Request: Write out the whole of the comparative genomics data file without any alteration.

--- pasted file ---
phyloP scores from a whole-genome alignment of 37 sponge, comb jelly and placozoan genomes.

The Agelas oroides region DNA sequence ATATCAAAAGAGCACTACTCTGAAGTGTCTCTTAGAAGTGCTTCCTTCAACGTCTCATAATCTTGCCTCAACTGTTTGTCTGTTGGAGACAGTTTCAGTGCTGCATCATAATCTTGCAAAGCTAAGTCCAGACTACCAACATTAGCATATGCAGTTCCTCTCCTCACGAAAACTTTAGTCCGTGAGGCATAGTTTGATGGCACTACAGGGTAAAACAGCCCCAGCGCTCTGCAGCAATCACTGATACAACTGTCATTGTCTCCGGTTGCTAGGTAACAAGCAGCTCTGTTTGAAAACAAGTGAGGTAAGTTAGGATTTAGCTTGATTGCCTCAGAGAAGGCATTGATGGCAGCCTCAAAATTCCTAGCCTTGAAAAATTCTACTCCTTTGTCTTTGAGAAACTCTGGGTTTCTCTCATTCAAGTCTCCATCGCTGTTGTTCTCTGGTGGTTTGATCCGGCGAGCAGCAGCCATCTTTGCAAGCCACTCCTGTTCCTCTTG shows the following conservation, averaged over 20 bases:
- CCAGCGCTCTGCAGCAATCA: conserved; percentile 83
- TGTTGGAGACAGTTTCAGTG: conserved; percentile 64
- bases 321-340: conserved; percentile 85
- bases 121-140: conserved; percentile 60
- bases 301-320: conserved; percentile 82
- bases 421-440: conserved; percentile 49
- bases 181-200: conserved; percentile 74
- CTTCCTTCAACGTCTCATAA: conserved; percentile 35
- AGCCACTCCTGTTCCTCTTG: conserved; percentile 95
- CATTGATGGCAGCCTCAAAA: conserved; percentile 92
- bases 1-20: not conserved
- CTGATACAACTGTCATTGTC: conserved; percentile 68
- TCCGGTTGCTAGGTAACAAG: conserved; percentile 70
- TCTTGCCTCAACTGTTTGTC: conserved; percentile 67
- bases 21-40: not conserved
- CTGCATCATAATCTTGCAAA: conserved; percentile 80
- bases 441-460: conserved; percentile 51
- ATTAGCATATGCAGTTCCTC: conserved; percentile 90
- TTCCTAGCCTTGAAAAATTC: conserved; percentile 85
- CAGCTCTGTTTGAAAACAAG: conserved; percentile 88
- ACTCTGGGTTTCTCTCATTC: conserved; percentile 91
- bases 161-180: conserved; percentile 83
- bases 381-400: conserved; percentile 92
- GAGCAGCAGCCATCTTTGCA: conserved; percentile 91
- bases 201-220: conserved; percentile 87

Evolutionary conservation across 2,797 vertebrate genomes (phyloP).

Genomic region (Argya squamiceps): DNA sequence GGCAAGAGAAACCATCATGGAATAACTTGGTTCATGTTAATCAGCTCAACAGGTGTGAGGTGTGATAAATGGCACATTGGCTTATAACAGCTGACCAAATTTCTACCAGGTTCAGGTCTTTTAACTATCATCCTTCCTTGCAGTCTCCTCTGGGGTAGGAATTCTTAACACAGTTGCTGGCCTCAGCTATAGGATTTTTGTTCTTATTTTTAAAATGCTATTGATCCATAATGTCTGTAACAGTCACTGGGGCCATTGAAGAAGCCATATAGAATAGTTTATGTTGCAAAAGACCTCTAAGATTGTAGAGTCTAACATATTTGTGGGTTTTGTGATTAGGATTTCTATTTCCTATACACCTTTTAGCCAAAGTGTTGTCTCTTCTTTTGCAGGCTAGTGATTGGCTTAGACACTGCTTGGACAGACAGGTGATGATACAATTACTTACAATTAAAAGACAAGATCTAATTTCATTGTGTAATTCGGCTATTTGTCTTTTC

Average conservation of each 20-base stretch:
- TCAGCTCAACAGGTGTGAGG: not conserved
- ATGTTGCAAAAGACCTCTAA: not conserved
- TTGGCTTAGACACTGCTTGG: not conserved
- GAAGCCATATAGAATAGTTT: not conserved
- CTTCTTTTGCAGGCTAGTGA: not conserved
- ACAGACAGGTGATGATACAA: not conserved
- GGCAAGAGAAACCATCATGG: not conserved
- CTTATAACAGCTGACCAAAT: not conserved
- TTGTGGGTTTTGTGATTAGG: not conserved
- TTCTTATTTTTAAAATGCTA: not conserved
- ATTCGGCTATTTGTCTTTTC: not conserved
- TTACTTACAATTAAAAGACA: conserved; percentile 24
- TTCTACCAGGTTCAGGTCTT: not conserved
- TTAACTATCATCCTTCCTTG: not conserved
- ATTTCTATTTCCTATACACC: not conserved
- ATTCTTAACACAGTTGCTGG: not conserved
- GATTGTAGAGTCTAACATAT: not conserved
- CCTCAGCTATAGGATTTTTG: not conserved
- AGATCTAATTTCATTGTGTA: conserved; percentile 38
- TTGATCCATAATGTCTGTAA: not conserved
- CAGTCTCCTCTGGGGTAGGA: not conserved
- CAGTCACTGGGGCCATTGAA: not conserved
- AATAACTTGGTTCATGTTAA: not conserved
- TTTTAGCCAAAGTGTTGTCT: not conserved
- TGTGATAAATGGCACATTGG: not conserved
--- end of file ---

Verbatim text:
phyloP scores from a whole-genome alignment of 37 sponge, comb jelly and placozoan genomes.

The Agelas oroides region DNA sequence ATATCAAAAGAGCACTACTCTGAAGTGTCTCTTAGAAGTGCTTCCTTCAACGTCTCATAATCTTGCCTCAACTGTTTGTCTGTTGGAGACAGTTTCAGTGCTGCATCATAATCTTGCAAAGCTAAGTCCAGACTACCAACATTAGCATATGCAGTTCCTCTCCTCACGAAAACTTTAGTCCGTGAGGCATAGTTTGATGGCACTACAGGGTAAAACAGCCCCAGCGCTCTGCAGCAATCACTGATACAACTGTCATTGTCTCCGGTTGCTAGGTAACAAGCAGCTCTGTTTGAAAACAAGTGAGGTAAGTTAGGATTTAGCTTGATTGCCTCAGAGAAGGCATTGATGGCAGCCTCAAAATTCCTAGCCTTGAAAAATTCTACTCCTTTGTCTTTGAGAAACTCTGGGTTTCTCTCATTCAAGTCTCCATCGCTGTTGTTCTCTGGTGGTTTGATCCGGCGAGCAGCAGCCATCTTTGCAAGCCACTCCTGTTCCTCTTG shows the following conservation, averaged over 20 bases:
- CCAGCGCTCTGCAGCAATCA: conserved; percentile 83
- TGTTGGAGACAGTTTCAGTG: conserved; percentile 64
- bases 321-340: conserved; percentile 85
- bases 121-140: conserved; percentile 60
- bases 301-320: conserved; percentile 82
- bases 421-440: conserved; percentile 49
- bases 181-200: conserved; percentile 74
- CTTCCTTCAACGTCTCATAA: conserved; percentile 35
- AGCCACTCCTGTTCCTCTTG: conserved; percentile 95
- CATTGATGGCAGCCTCAAAA: conserved; percentile 92
- bases 1-20: not conserved
- CTGATACAACTGTCATTGTC: conserved; percentile 68
- TCCGGTTGCTAGGTAACAAG: conserved; percentile 70
- TCTTGCCTCAACTGTTTGTC: conserved; percentile 67
- bases 21-40: not conserved
- CTGCATCATAATCTTGCAAA: conserved; percentile 80
- bases 441-460: conserved; percentile 51
- ATTAGCATATGCAGTTCCTC: conserved; percentile 90
- TTCCTAGCCTTGAAAAATTC: conserved; percentile 85
- CAGCTCTGTTTGAAAACAAG: conserved; percentile 88
- ACTCTGGGTTTCTCTCATTC: conserved; percentile 91
- bases 161-180: conserved; percentile 83
- bases 381-400: conserved; percentile 92
- GAGCAGCAGCCATCTTTGCA: conserved; percentile 91
- bases 201-220: conserved; percentile 87

Evolutionary conservation across 2,797 vertebrate genomes (phyloP).

Genomic region (Argya squamiceps): DNA sequence GGCAAGAGAAACCATCATGGAATAACTTGGTTCATGTTAATCAGCTCAACAGGTGTGAGGTGTGATAAATGGCACATTGGCTTATAACAGCTGACCAAATTTCTACCAGGTTCAGGTCTTTTAACTATCATCCTTCCTTGCAGTCTCCTCTGGGGTAGGAATTCTTAACACAGTTGCTGGCCTCAGCTATAGGATTTTTGTTCTTATTTTTAAAATGCTATTGATCCATAATGTCTGTAACAGTCACTGGGGCCATTGAAGAAGCCATATAGAATAGTTTATGTTGCAAAAGACCTCTAAGATTGTAGAGTCTAACATATTTGTGGGTTTTGTGATTAGGATTTCTATTTCCTATACACCTTTTAGCCAAAGTGTTGTCTCTTCTTTTGCAGGCTAGTGATTGGCTTAGACACTGCTTGGACAGACAGGTGATGATACAATTACTTACAATTAAAAGACAAGATCTAATTTCATTGTGTAATTCGGCTATTTGTCTTTTC

Average conservation of each 20-base stretch:
- TCAGCTCAACAGGTGTGAGG: not conserved
- ATGTTGCAAAAGACCTCTAA: not conserved
- TTGGCTTAGACACTGCTTGG: not conserved
- GAAGCCATATAGAATAGTTT: not conserved
- CTTCTTTTGCAGGCTAGTGA: not conserved
- ACAGACAGGTGATGATACAA: not conserved
- GGCAAGAGAAACCATCATGG: not conserved
- CTTATAACAGCTGACCAAAT: not conserved
- TTGTGGGTTTTGTGATTAGG: not conserved
- TTCTTATTTTTAAAATGCTA: not conserved
- ATTCGGCTATTTGTCTTTTC: not conserved
- TTACTTACAATTAAAAGACA: conserved; percentile 24
- TTCTACCAGGTTCAGGTCTT: not conserved
- TTAACTATCATCCTTCCTTG: not conserved
- ATTTCTATTTCCTATACACC: not conserved
- ATTCTTAACACAGTTGCTGG: not conserved
- GATTGTAGAGTCTAACATAT: not conserved
- CCTCAGCTATAGGATTTTTG: not conserved
- AGATCTAATTTCATTGTGTA: conserved; percentile 38
- TTGATCCATAATGTCTGTAA: not conserved
- CAGTCTCCTCTGGGGTAGGA: not conserved
- CAGTCACTGGGGCCATTGAA: not conserved
- AATAACTTGGTTCATGTTAA: not conserved
- TTTTAGCCAAAGTGTTGTCT: not conserved
- TGTGATAAATGGCACATTGG: not conserved